Understand voice search to create content that connects
Voice search is something many people either love or hate. Maybe you love asking your smart speaker what the weather will be like tomorrow or what movie that actor was in. It’s also possible smart assistants make you want to throw your hands up in the air because there is now no corner of our lives devoid of technology. Either way, smart speakers and voice search are here to stay because they do more than just answer our questions about the weather—and that’s a good thing for content marketers. Here’s why:
Make your content more human
Optimizing your content using keywords that your audience is searching for is not a new idea. But writing with the goal to jam as many relevant keywords as possible to reach your audience does not necessarily make for exciting content. Voice search, however, is changing SEO best practices. Voice searches are typically delivered as full questions like, “What’s the best coffee shop near me?” as opposed to “Coffee shops West Seattle.” This means that SEO for voice would prompt you to create content that answers the user’s question in the way it’s most likely to be asked. And while you’re considering SEO for voice, remember that with voice search, users are typically being served one result at a time if they’re searching on mobile as opposed to seeing an entire page of search results. The stakes of being one of the first results are even higher. Simply put, you should be creating content that reflects the way people talk, not the way people type. With this in mind, you’re incentivized to make your content more human. Not only is that content going to be more easily consumed, it’s going to be content that keeps the conversation going, not content that simply answers a question.
Better customer insights, stronger intent
Voice queries tend to be longer and more conversational than traditional text searches. For example, if you’re looking for dog-friendly places to eat in Seattle, you might type in “Dog friendly restaurants Seattle.” That’s four words that use the most direct way to express your question. However, imagine what you’d ask Siri or Alexa. Mine sounds like “Are there any dog friendly restaurants near me?” SEO, SEM, and voice search expert Purna Virji points out in her study of Microsoft Cortana queries that voice searches increasingly have a high degree of self-selection and specificity—which is great for marketers. Having a clearer understanding of the intent, desires, and problems your customers are facing allows you to optimize your content to connect on a deeper level. In other words, natural language—like what you get with voice search—is a much better indicator of someone’s intent when compared to what they might type into a search engine. For content marketers, this creates an incredible opportunity to tailor content and make sure it’s reaching people in the right way, at the right time.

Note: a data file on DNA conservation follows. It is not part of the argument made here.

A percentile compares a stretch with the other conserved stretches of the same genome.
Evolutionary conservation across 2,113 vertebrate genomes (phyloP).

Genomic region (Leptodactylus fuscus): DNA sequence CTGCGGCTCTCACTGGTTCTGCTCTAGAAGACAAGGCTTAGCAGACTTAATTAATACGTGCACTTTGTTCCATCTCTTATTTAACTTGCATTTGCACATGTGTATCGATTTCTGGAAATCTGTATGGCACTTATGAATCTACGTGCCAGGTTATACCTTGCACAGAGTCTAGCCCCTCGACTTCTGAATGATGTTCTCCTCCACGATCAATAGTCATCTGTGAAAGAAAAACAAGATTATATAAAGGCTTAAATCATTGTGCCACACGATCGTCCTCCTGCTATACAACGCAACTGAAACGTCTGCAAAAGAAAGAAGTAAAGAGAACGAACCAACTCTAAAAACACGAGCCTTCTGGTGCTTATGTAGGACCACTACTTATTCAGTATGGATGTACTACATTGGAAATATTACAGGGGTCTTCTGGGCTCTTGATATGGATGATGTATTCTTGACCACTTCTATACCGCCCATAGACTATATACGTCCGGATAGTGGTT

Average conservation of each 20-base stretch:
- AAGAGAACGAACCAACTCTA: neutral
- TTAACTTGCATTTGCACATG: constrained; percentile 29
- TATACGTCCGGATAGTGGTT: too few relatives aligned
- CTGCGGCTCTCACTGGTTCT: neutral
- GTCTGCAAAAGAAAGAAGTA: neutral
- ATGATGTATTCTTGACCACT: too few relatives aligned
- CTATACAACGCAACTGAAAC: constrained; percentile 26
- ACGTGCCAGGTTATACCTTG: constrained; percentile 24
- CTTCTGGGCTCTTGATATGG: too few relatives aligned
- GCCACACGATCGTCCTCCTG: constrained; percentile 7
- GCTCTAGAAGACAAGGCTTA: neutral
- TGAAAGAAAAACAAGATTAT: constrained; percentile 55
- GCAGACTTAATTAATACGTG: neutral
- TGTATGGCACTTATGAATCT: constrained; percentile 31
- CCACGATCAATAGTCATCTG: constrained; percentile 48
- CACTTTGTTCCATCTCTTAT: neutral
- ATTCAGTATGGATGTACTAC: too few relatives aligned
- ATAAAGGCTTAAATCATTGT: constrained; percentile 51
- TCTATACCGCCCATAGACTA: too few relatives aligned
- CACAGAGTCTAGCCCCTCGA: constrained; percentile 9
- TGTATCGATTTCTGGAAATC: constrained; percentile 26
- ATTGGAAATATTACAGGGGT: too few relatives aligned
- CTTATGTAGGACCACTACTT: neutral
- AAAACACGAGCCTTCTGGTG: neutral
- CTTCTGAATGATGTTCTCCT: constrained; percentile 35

Why it matters for B2B
Voice search has now become commonplace in how we search for restaurants or find out what the weather is like. And while B2B marketing is somewhat more insulated to technological changes than the consumer landscape, voice search is still something you should keep in mind. Text searches are pretty straightforward, as Hannah Cohen points out in her analysis of voice search in B2B marketing. With text searches, the route you take to find the content you’re looking for is simple. With voice search, the search process is more meandering. Someone may start “by asking about a non-B2B topic, but the answer to that question can lead them down a path where they end up searching for a B2B keyword,” explains Cohen. This means that there are ample opportunities for you to reach customers you weren’t looking for in the first place or customers who aren’t even at the awareness stage of the buyer’s journey, and you should plan accordingly. If you keep voice search in mind when you create content, you’ll end up with more “human” content and you’ll gain greater insight into how your customers talk about you, a win-win.